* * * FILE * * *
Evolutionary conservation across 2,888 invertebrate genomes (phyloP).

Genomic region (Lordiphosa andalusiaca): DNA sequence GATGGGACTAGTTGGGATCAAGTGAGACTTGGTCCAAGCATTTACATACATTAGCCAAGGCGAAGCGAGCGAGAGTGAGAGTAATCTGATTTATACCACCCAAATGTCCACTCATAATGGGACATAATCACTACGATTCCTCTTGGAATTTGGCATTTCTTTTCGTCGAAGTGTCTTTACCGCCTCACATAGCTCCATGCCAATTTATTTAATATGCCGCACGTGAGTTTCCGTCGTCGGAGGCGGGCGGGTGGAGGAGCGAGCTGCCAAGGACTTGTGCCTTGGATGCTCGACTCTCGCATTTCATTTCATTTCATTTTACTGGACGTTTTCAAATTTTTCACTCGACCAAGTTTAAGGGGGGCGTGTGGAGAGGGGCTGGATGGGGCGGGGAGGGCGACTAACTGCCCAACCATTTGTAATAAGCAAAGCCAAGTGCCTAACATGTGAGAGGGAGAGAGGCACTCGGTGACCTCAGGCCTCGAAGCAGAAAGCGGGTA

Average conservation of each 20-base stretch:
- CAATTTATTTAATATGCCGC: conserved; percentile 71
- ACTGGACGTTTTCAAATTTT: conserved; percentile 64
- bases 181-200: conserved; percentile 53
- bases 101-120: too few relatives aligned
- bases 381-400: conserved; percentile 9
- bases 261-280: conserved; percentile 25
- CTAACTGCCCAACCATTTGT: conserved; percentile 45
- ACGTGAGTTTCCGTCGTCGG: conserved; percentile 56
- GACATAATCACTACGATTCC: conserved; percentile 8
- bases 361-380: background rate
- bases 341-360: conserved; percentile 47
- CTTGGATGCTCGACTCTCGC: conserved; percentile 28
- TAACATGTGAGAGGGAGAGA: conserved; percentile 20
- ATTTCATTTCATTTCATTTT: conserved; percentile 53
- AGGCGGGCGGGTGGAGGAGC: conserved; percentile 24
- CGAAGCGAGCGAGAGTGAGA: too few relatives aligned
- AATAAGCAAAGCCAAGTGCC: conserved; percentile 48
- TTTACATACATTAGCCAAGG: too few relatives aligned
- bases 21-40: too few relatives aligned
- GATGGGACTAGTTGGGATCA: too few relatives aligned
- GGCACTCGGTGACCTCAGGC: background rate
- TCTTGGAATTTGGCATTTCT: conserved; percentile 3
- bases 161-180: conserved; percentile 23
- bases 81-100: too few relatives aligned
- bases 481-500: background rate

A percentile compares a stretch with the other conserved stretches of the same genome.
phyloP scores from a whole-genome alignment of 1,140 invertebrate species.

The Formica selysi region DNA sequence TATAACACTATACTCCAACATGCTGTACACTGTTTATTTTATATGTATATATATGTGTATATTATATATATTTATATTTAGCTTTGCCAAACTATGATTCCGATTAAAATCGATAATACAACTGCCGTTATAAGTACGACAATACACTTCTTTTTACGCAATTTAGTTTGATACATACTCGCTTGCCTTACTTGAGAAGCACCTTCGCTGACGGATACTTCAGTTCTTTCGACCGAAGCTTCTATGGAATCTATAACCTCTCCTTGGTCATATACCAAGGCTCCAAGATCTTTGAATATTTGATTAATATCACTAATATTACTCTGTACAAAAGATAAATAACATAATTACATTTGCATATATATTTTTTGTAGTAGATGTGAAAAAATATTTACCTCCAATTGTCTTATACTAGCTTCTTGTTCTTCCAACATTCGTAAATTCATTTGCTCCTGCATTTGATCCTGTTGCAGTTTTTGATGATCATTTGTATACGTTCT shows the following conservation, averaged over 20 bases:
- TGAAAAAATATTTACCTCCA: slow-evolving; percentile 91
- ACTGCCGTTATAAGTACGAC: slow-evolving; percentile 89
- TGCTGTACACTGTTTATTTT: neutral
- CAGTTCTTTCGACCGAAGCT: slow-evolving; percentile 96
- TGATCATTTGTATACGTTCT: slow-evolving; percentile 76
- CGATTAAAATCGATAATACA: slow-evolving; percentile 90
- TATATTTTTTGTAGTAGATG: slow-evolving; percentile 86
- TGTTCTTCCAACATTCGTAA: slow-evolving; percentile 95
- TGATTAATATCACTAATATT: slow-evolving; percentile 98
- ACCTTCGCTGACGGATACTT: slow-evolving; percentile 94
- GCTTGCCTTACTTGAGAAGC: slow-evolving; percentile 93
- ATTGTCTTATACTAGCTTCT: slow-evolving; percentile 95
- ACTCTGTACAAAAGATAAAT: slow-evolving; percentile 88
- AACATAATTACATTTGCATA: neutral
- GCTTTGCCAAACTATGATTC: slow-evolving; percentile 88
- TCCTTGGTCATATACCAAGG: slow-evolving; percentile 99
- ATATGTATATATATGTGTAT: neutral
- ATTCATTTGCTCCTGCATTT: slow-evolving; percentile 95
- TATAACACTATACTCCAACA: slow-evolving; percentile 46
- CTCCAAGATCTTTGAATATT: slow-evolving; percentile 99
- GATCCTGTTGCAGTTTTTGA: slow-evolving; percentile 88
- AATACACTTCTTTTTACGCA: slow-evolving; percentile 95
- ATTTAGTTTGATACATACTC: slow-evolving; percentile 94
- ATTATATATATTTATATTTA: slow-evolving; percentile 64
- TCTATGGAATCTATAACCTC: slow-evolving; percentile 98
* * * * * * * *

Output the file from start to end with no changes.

Evolutionary conservation across 2,888 invertebrate genomes (phyloP).

Genomic region (Lordiphosa andalusiaca): DNA sequence GATGGGACTAGTTGGGATCAAGTGAGACTTGGTCCAAGCATTTACATACATTAGCCAAGGCGAAGCGAGCGAGAGTGAGAGTAATCTGATTTATACCACCCAAATGTCCACTCATAATGGGACATAATCACTACGATTCCTCTTGGAATTTGGCATTTCTTTTCGTCGAAGTGTCTTTACCGCCTCACATAGCTCCATGCCAATTTATTTAATATGCCGCACGTGAGTTTCCGTCGTCGGAGGCGGGCGGGTGGAGGAGCGAGCTGCCAAGGACTTGTGCCTTGGATGCTCGACTCTCGCATTTCATTTCATTTCATTTTACTGGACGTTTTCAAATTTTTCACTCGACCAAGTTTAAGGGGGGCGTGTGGAGAGGGGCTGGATGGGGCGGGGAGGGCGACTAACTGCCCAACCATTTGTAATAAGCAAAGCCAAGTGCCTAACATGTGAGAGGGAGAGAGGCACTCGGTGACCTCAGGCCTCGAAGCAGAAAGCGGGTA

Average conservation of each 20-base stretch:
- CAATTTATTTAATATGCCGC: conserved; percentile 71
- ACTGGACGTTTTCAAATTTT: conserved; percentile 64
- bases 181-200: conserved; percentile 53
- bases 101-120: too few relatives aligned
- bases 381-400: conserved; percentile 9
- bases 261-280: conserved; percentile 25
- CTAACTGCCCAACCATTTGT: conserved; percentile 45
- ACGTGAGTTTCCGTCGTCGG: conserved; percentile 56
- GACATAATCACTACGATTCC: conserved; percentile 8
- bases 361-380: background rate
- bases 341-360: conserved; percentile 47
- CTTGGATGCTCGACTCTCGC: conserved; percentile 28
- TAACATGTGAGAGGGAGAGA: conserved; percentile 20
- ATTTCATTTCATTTCATTTT: conserved; percentile 53
- AGGCGGGCGGGTGGAGGAGC: conserved; percentile 24
- CGAAGCGAGCGAGAGTGAGA: too few relatives aligned
- AATAAGCAAAGCCAAGTGCC: conserved; percentile 48
- TTTACATACATTAGCCAAGG: too few relatives aligned
- bases 21-40: too few relatives aligned
- GATGGGACTAGTTGGGATCA: too few relatives aligned
- GGCACTCGGTGACCTCAGGC: background rate
- TCTTGGAATTTGGCATTTCT: conserved; percentile 3
- bases 161-180: conserved; percentile 23
- bases 81-100: too few relatives aligned
- bases 481-500: background rate

A percentile compares a stretch with the other conserved stretches of the same genome.
phyloP scores from a whole-genome alignment of 1,140 invertebrate species.

The Formica selysi region DNA sequence TATAACACTATACTCCAACATGCTGTACACTGTTTATTTTATATGTATATATATGTGTATATTATATATATTTATATTTAGCTTTGCCAAACTATGATTCCGATTAAAATCGATAATACAACTGCCGTTATAAGTACGACAATACACTTCTTTTTACGCAATTTAGTTTGATACATACTCGCTTGCCTTACTTGAGAAGCACCTTCGCTGACGGATACTTCAGTTCTTTCGACCGAAGCTTCTATGGAATCTATAACCTCTCCTTGGTCATATACCAAGGCTCCAAGATCTTTGAATATTTGATTAATATCACTAATATTACTCTGTACAAAAGATAAATAACATAATTACATTTGCATATATATTTTTTGTAGTAGATGTGAAAAAATATTTACCTCCAATTGTCTTATACTAGCTTCTTGTTCTTCCAACATTCGTAAATTCATTTGCTCCTGCATTTGATCCTGTTGCAGTTTTTGATGATCATTTGTATACGTTCT shows the following conservation, averaged over 20 bases:
- TGAAAAAATATTTACCTCCA: slow-evolving; percentile 91
- ACTGCCGTTATAAGTACGAC: slow-evolving; percentile 89
- TGCTGTACACTGTTTATTTT: neutral
- CAGTTCTTTCGACCGAAGCT: slow-evolving; percentile 96
- TGATCATTTGTATACGTTCT: slow-evolving; percentile 76
- CGATTAAAATCGATAATACA: slow-evolving; percentile 90
- TATATTTTTTGTAGTAGATG: slow-evolving; percentile 86
- TGTTCTTCCAACATTCGTAA: slow-evolving; percentile 95
- TGATTAATATCACTAATATT: slow-evolving; percentile 98
- ACCTTCGCTGACGGATACTT: slow-evolving; percentile 94
- GCTTGCCTTACTTGAGAAGC: slow-evolving; percentile 93
- ATTGTCTTATACTAGCTTCT: slow-evolving; percentile 95
- ACTCTGTACAAAAGATAAAT: slow-evolving; percentile 88
- AACATAATTACATTTGCATA: neutral
- GCTTTGCCAAACTATGATTC: slow-evolving; percentile 88
- TCCTTGGTCATATACCAAGG: slow-evolving; percentile 99
- ATATGTATATATATGTGTAT: neutral
- ATTCATTTGCTCCTGCATTT: slow-evolving; percentile 95
- TATAACACTATACTCCAACA: slow-evolving; percentile 46
- CTCCAAGATCTTTGAATATT: slow-evolving; percentile 99
- GATCCTGTTGCAGTTTTTGA: slow-evolving; percentile 88
- AATACACTTCTTTTTACGCA: slow-evolving; percentile 95
- ATTTAGTTTGATACATACTC: slow-evolving; percentile 94
- ATTATATATATTTATATTTA: slow-evolving; percentile 64
- TCTATGGAATCTATAACCTC: slow-evolving; percentile 98